Greenland's Jakobshavn Glacier Reacts to Changing Ocean Temperatures
Released on March 25, 2019
NASA's Oceans Melting Greenland (OMG) mission uses ships and planes to measure how ocean temperatures affect Greenland's vast icy expanses. Jakobshavn Glacier, known in Greenlandic as Sermeq Kujalle, on Greenland's central western side, has been one of the island's largest contributor's to sea level rise, losing mass at an accelerating rate.
In a new study, the OMG team found that between 2016 and 2017, Jakobshavn Glacier grew slightly and the rate of mass loss slowed down. They traced the causes of this thickening to a temporary cooling of ocean temperatures in the region.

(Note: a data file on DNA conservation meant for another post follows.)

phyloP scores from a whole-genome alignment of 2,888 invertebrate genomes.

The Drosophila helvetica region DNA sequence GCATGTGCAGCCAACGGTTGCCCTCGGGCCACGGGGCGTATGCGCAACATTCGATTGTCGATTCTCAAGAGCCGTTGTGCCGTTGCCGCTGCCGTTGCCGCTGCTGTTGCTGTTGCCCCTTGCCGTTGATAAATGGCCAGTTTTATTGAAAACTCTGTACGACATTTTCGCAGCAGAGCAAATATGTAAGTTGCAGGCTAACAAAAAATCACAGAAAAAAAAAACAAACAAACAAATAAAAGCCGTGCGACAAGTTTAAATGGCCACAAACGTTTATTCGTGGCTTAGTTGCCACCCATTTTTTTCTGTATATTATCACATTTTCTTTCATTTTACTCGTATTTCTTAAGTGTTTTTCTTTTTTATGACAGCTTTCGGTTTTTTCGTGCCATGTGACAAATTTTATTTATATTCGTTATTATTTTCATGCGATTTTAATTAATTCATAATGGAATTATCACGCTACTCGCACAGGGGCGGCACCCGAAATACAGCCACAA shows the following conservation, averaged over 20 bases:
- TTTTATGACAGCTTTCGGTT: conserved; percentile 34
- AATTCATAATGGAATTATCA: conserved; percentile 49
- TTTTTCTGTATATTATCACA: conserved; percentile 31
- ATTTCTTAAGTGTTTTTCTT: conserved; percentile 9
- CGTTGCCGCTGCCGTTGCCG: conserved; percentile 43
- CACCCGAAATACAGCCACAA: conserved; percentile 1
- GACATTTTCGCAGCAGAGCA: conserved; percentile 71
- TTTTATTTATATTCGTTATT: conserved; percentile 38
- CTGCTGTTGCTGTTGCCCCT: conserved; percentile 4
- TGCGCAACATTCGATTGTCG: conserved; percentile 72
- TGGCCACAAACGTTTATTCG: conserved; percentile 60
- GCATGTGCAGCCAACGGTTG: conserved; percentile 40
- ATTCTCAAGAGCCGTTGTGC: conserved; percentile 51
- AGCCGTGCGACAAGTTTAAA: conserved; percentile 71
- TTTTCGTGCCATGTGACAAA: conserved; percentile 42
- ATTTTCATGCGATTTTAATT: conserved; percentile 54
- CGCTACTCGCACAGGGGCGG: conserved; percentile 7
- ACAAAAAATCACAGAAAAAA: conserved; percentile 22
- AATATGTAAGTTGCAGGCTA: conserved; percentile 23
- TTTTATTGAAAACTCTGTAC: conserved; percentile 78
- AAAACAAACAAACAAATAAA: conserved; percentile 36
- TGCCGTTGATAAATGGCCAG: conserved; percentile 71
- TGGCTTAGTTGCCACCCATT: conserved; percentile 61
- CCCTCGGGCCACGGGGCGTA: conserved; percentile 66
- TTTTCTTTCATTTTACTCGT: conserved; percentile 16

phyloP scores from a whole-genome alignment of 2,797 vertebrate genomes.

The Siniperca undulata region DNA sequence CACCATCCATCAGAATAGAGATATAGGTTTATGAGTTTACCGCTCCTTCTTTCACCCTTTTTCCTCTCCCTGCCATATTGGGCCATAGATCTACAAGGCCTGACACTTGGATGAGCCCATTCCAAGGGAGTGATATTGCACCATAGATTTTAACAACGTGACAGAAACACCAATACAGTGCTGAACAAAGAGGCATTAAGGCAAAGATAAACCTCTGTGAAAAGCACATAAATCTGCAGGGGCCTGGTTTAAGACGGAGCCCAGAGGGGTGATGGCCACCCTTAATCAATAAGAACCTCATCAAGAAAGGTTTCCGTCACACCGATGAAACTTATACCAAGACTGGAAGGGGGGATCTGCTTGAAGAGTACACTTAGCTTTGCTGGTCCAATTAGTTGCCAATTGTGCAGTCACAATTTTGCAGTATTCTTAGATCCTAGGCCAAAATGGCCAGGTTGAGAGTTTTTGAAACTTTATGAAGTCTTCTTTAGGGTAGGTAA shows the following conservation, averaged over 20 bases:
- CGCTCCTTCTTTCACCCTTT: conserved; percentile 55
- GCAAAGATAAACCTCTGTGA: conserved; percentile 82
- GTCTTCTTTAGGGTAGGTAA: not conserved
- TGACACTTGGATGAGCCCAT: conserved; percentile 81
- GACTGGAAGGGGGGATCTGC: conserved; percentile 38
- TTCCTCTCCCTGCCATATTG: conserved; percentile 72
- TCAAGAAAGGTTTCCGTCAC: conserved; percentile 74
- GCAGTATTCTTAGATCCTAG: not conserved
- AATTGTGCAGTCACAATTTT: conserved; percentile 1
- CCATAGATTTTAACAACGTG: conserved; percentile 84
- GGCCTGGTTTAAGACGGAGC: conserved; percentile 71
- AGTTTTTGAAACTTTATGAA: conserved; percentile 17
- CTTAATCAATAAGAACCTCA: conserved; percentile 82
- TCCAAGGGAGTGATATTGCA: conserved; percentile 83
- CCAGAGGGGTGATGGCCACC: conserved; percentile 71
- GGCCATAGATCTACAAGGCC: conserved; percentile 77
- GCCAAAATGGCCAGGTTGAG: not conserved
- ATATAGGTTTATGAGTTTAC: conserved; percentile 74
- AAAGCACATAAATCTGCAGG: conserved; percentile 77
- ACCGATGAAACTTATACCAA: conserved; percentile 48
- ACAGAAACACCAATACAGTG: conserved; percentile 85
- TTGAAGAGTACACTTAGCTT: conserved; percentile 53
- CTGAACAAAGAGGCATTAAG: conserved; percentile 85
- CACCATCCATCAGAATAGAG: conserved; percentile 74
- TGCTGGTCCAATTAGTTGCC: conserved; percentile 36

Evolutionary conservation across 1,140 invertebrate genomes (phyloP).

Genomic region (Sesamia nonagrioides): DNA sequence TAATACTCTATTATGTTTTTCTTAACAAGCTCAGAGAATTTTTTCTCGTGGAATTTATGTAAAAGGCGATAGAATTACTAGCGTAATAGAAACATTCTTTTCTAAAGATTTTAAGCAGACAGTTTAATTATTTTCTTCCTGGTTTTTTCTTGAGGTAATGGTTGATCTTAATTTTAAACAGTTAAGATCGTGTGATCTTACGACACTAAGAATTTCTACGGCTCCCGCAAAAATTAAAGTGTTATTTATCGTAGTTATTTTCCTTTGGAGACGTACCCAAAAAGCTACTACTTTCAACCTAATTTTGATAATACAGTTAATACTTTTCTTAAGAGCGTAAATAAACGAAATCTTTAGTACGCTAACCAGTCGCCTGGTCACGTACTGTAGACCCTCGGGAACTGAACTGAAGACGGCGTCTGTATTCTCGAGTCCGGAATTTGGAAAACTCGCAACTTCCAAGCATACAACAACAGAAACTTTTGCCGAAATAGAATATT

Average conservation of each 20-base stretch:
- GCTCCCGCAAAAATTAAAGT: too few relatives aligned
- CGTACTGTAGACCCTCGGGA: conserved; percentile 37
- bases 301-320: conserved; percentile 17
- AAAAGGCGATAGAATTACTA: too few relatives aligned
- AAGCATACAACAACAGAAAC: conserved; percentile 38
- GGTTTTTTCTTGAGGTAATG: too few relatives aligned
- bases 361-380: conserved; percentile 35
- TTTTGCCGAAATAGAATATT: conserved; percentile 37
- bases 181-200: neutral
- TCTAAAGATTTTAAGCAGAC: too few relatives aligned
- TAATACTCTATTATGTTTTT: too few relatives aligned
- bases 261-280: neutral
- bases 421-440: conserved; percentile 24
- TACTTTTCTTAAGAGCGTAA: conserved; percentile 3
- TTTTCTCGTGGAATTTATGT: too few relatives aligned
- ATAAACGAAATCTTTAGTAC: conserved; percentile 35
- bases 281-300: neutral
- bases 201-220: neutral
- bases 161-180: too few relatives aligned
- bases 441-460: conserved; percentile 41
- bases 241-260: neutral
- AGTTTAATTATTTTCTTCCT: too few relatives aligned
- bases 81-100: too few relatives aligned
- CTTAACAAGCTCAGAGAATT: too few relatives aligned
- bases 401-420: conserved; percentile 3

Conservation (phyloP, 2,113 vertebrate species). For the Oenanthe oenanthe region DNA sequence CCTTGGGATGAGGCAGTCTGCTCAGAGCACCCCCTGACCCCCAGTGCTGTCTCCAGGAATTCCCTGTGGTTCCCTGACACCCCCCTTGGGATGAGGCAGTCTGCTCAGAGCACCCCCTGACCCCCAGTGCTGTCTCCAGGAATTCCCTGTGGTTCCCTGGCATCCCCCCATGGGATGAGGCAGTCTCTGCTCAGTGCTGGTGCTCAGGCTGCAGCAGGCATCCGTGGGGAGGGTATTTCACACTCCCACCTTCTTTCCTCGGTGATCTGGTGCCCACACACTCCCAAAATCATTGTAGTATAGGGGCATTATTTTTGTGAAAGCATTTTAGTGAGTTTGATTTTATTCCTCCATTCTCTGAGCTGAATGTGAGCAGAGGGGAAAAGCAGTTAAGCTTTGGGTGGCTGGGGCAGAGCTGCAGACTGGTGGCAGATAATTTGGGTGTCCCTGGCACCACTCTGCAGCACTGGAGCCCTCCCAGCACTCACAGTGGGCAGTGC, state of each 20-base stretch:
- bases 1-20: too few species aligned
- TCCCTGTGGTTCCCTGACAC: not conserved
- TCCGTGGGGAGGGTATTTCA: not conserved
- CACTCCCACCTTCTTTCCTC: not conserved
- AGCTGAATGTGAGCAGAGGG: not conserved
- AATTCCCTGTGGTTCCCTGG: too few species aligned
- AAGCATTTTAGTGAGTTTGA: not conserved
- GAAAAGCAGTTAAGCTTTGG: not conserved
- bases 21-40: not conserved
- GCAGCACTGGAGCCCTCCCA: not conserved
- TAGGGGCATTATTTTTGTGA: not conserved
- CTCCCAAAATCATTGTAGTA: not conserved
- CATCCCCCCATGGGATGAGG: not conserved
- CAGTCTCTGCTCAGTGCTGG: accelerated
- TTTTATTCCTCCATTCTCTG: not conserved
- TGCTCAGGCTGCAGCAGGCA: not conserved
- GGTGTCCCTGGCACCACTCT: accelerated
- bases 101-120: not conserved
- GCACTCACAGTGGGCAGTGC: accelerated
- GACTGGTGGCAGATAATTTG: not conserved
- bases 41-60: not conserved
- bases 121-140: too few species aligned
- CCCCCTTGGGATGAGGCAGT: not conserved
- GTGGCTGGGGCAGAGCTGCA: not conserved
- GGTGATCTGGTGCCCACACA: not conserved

GCMD keywords can be found on the Internet with the following citation:
Olsen, L.M., G. Major, K. Shein, J. Scialdone, S. Ritz, T. Stevens, M. Morahan, A. Aleman, R. Vogel, S. Leicester, H. Weir, M. Meaux, S. Grebas, C.Solomon, M. Holland, T. Northcutt, R. A. Restrepo, R. Bilodeau, 2013. NASA/Global Change Master Directory (GCMD) Earth Science Keywords. Version 184.108.40.206.0